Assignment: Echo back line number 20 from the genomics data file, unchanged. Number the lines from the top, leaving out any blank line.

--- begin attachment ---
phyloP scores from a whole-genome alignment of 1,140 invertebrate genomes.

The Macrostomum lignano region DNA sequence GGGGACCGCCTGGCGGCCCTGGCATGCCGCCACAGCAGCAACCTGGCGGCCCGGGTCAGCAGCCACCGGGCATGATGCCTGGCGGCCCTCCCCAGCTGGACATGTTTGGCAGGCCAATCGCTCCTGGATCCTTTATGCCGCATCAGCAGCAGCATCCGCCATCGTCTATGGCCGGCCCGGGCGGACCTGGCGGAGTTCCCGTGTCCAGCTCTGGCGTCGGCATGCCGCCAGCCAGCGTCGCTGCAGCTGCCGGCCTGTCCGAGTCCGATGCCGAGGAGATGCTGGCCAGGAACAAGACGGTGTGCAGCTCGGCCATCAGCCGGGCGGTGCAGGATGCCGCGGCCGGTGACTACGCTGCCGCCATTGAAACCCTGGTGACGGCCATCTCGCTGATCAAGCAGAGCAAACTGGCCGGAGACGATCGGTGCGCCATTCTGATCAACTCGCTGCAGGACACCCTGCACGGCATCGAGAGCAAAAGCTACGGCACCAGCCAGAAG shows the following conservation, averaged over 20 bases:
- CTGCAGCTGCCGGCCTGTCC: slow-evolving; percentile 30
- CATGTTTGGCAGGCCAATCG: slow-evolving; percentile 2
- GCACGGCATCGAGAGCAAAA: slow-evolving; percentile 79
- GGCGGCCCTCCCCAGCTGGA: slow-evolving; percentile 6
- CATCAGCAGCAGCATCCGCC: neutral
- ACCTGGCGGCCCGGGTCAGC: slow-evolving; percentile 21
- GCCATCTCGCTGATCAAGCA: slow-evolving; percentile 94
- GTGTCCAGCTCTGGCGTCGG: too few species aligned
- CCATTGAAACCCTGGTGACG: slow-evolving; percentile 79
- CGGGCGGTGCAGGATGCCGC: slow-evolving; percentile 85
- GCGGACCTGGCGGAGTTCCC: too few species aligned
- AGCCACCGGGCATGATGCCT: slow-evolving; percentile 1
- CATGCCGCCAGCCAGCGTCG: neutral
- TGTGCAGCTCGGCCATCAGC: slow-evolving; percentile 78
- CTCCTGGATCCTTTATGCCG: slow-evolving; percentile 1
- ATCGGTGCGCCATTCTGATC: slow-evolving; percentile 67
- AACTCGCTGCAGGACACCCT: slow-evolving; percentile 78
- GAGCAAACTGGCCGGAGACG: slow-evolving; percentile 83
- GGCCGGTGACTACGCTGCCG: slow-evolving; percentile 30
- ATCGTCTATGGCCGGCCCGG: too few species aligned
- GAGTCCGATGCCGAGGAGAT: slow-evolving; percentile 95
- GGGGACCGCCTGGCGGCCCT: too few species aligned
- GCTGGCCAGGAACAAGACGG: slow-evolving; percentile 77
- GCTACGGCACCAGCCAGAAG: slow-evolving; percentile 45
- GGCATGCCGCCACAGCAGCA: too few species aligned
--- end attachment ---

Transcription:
- GAGCAAACTGGCCGGAGACG: slow-evolving; percentile 83